- The Washington Times - Sunday, October 30, 2005

If there’s one lesson to be learned from Harriet Miers’ doomed Supreme Court nomination, it’s this: Do not pick anyone unless he or she has a clear judicial philosophy that can endure the grueling punishment of a senatorial gauntlet.

I admired the story of Miss Miers’ extraordinary climb up the career ladder in the male-dominated world of law to head the Dallas bar, the Texas bar, the head of a major, 400-member law firm and even come close to heading the ABA itself. There was also her remarkable work ethic, her ability to master complicated legal cases in corporate law and the sweeping issues, judicial and otherwise, that she had to deal with as chief White House counsel to President Bush, not to mention her deep religious values.

It is hard to recall any modern president who has had such a close working relationship with a Supreme Court nominee. It was certainly clear from her admiration for the president that they agreed on most subjects.

Yet, despite the best of Mr. Bush’s intentions, her nomination did not pass muster with the president’s conservative base, which wanted more than just a promise of judicial conservatism — the base wanted it in writing, or at least to hear it from Miss Miers’ own lips. But, alas, little was heard on that score, and when she did drop hints about her beliefs in constitutional law, there were troubling after-the-fact explanations of what she said or didn’t say to this senator or that.

Her admission, and the suggestion from a Republican senator, that she needed to “bone up” on some of the finer points of constitutional law didn’t help, either.

But it was a revealing speech she gave in the early 1990s, in which she argued for “self-determination” in moral and religious issues — (i.e., abortion) about which the nation is deeply divided — that did her in. Pro-life groups, some of which had held their fire, let loose with a volley of attacks. Dr. James Dobson, the anti-abortion kingpin who had embraced her, suddenly had new doubts.

With Mr. Bush’s base deserting him on a pivotal Supreme Court nominee, support was eroding almost daily in the Senate. Miss Miers had triggered a rebellion in the party that was spinning out of control, and no amount of deft White House handling was going to stop it.

The denouement came from a White House head count in the Senate, where conservative Republicans, such as Kansas Sen. Sam Brownback, were openly or privately expressing doubts about her nomination.

Miss Miers’ “self-determination” remarks were “troubling and raise concerns,” Mr. Brownback said the day before she asked Mr. Bush to withdraw her name.

Sen. David Vitter of Louisiana voiced uncertainty about whether he could support her: “My central question still remains to be answered: Is there objective, written evidence from prior to her nomination that fully shows she has a truly consistent and well-grounded conservative judicial philosophy?”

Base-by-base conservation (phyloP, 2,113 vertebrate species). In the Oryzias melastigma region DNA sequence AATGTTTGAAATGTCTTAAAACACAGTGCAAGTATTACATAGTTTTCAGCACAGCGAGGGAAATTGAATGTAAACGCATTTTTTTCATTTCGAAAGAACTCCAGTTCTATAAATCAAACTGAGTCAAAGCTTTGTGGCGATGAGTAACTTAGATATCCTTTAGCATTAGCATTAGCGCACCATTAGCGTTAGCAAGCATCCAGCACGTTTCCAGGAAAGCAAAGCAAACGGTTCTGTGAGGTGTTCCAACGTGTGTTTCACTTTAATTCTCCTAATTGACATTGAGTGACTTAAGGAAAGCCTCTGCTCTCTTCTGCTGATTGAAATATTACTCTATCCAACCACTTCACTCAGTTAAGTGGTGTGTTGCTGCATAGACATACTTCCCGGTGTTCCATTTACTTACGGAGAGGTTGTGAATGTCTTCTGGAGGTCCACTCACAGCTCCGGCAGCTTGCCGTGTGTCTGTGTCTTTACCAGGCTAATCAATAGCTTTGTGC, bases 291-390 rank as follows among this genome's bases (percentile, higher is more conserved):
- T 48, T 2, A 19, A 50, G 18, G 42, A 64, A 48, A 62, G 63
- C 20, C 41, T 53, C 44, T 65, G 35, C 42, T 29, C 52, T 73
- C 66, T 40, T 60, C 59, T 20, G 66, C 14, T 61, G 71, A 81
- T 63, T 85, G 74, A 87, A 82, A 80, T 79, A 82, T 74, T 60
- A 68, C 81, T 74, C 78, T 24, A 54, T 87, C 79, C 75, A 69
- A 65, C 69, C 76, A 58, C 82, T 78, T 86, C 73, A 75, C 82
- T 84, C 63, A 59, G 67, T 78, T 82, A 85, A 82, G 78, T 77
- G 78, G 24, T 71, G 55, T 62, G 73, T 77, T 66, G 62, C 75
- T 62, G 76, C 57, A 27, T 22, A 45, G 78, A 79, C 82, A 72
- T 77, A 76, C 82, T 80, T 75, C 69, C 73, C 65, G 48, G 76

If there was a silver lining in her abrupt withdrawal, it ended a political family fight that Mr. Bush could ill afford at a time when his presidency and his party were under fierce attack on a number of fronts.

Before Miss Miers acted to spare Mr. Bush any more embarrassment, the president’s polls had sunk into the low 40s, including some erosion within his own party. His top aides were facing the threat of criminal indictment in the CIA leak investigation. House Majority Leader Tom DeLay and Senate Majority Leader Bill Frist were under criminal investigation. Congress’ job-approval scores were in the basement.

“This was tearing apart the conservative movement and the Republican Party, potentially doing longer-term devastation to Bush’s winning coalition,” Republican campaign strategist Scott Reed told me.

Other party veterans expressed similar relief that Miss Miers had ended the bloodletting. “This is an opportunity for conservative groups and the White House to patch up their differences and move forward,” said Frank Donatelli, the former Reagan White House political director.

Indeed, many of the conservative groups and leaders who had fought Miss Miers put out news releases last week saying it was time for the party to unite in preparation for the judicial, legislative and election battles to come.

Mr. Bush was already reaching out anew to his conservative base to heal the party’s wounds by calling for deeper spending cuts to offset the cost of hurricanes Katrina and Rita.

Still, Harriet Miers was more conservative than her detractors believed. If she had a strong suit, it was her evangelical faith and the testimony of her closest friends that she was a foe of abortion and would vote to overturn Roe v. Wade. I think, in most cases, she would have voted with the Antonin Scalia-Clarence Thomas bloc and turned the high court further to the right.

But conservatives have waited a long time to win majority control of the court and they wanted someone with a proven record who could survive the bare-knuckled partisan battle that is the Senate confirmation process. My guess is, Mr. Bush won’t disappoint the second time around.

Donald Lambro, chief political correspondent of The Washington Times, is a nationally syndicated columnist.

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